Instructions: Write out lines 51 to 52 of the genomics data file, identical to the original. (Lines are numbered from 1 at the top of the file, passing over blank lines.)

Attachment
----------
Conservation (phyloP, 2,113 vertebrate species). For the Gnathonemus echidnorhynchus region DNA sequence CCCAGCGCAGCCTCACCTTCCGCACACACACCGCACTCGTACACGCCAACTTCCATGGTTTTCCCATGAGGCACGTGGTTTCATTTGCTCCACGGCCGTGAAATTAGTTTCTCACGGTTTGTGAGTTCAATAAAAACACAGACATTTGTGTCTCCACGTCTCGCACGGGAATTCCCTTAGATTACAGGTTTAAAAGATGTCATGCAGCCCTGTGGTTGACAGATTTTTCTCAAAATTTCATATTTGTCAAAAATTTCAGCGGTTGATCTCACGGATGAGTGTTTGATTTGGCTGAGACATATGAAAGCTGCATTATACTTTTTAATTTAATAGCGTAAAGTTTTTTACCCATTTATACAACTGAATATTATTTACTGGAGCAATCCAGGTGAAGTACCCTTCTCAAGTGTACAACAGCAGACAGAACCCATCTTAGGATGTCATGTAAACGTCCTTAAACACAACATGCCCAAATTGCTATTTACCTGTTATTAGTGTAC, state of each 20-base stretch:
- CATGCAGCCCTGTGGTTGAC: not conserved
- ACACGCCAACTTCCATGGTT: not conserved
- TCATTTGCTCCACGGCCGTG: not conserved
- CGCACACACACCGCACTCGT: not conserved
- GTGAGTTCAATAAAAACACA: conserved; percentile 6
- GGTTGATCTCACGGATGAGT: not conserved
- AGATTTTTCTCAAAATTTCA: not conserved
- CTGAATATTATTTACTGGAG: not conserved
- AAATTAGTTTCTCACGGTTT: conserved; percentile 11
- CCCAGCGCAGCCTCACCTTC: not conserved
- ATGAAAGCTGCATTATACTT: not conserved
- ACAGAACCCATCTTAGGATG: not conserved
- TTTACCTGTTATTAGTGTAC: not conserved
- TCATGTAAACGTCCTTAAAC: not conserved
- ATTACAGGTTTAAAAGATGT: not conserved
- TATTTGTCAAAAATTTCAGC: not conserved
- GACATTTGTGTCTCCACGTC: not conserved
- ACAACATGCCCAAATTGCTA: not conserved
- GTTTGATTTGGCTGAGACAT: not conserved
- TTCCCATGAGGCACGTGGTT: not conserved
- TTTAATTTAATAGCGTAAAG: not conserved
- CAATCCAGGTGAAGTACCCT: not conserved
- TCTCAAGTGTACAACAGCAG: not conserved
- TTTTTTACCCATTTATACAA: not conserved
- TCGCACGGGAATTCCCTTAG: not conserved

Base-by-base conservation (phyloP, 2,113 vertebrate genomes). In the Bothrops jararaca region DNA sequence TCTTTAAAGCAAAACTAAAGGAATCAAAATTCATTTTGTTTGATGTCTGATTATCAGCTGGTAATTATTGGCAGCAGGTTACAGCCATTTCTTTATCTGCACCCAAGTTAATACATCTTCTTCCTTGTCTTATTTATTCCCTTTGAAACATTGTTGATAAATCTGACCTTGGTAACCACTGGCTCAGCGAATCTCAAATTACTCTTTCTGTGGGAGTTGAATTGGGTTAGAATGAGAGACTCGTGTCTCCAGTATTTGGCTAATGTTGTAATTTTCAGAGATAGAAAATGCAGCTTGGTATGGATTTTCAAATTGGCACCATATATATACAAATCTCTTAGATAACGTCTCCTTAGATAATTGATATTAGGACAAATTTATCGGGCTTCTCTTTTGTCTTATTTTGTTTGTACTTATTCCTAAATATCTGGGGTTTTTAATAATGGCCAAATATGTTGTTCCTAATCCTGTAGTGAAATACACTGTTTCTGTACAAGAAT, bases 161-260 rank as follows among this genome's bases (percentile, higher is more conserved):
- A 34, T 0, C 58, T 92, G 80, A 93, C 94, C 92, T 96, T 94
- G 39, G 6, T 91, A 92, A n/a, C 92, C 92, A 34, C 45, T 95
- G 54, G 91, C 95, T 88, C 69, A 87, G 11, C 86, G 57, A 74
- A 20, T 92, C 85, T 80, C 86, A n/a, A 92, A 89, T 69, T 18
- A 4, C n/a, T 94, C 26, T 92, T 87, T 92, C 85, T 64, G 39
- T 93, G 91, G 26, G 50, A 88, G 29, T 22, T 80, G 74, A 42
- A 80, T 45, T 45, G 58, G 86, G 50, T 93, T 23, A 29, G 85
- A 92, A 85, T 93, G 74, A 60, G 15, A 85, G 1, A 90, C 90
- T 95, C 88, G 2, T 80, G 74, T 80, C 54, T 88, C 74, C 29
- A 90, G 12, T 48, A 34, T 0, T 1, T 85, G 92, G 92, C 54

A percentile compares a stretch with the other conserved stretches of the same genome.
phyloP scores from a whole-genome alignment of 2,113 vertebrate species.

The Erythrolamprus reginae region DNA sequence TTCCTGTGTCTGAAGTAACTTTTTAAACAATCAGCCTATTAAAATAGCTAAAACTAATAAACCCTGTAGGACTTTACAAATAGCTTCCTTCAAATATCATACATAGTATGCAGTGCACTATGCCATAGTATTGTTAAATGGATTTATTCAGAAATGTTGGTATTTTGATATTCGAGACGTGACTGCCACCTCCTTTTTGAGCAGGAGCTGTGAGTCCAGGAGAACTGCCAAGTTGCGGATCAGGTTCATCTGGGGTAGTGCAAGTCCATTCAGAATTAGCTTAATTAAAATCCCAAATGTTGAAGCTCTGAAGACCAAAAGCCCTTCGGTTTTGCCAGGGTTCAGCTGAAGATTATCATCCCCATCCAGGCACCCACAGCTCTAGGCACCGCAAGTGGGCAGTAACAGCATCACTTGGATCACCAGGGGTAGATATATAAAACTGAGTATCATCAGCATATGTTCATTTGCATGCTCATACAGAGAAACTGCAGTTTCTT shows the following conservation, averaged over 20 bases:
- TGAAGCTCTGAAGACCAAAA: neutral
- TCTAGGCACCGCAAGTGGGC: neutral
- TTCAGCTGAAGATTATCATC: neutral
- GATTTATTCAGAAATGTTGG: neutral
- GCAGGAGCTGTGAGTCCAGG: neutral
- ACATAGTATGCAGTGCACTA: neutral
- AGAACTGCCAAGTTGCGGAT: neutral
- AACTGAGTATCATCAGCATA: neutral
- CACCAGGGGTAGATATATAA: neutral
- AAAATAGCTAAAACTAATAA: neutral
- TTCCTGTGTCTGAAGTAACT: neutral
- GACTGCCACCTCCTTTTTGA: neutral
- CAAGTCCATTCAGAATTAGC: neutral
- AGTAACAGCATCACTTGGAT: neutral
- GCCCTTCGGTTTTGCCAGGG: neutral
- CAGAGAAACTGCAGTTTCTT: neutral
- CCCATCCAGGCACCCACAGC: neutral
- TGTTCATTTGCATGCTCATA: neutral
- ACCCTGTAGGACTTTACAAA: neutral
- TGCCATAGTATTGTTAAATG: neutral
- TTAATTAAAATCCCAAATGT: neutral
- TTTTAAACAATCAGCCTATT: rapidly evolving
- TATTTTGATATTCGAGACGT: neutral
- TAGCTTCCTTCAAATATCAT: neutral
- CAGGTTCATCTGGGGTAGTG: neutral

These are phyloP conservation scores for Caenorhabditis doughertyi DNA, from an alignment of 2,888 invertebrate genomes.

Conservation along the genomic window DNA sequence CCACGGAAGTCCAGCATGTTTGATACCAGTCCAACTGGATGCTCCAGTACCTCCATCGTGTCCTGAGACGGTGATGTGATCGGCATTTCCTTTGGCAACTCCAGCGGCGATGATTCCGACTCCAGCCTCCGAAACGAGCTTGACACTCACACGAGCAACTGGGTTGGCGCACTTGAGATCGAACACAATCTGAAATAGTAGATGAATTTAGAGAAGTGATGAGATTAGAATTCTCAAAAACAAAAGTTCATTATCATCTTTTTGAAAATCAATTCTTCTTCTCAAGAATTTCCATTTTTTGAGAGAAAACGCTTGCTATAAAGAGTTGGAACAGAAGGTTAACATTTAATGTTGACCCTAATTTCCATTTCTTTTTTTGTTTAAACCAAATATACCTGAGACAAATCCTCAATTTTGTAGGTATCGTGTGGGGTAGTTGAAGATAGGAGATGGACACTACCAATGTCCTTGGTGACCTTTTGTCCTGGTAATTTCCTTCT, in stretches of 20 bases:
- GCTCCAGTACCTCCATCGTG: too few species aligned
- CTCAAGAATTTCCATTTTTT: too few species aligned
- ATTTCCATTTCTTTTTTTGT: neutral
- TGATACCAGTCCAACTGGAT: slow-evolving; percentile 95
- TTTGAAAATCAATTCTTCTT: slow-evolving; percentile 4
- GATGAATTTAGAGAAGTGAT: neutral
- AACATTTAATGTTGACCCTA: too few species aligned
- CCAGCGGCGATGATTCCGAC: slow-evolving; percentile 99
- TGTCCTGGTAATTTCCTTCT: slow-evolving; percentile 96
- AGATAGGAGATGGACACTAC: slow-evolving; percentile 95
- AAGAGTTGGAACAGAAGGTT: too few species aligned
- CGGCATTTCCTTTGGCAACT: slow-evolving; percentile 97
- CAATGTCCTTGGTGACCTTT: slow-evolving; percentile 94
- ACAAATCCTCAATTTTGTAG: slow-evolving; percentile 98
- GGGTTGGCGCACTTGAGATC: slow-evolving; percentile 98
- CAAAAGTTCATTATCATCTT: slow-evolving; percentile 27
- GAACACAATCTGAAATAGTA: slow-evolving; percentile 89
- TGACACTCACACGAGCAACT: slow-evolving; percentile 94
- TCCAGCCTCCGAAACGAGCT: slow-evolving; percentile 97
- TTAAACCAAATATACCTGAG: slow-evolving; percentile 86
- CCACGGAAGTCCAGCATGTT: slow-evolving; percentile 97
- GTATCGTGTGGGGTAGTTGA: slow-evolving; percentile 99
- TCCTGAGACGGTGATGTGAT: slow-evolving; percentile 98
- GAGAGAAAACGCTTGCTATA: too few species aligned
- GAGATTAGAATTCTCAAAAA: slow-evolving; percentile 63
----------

- TTCCTGTGTCTGAAGTAACT: neutral
- GACTGCCACCTCCTTTTTGA: neutral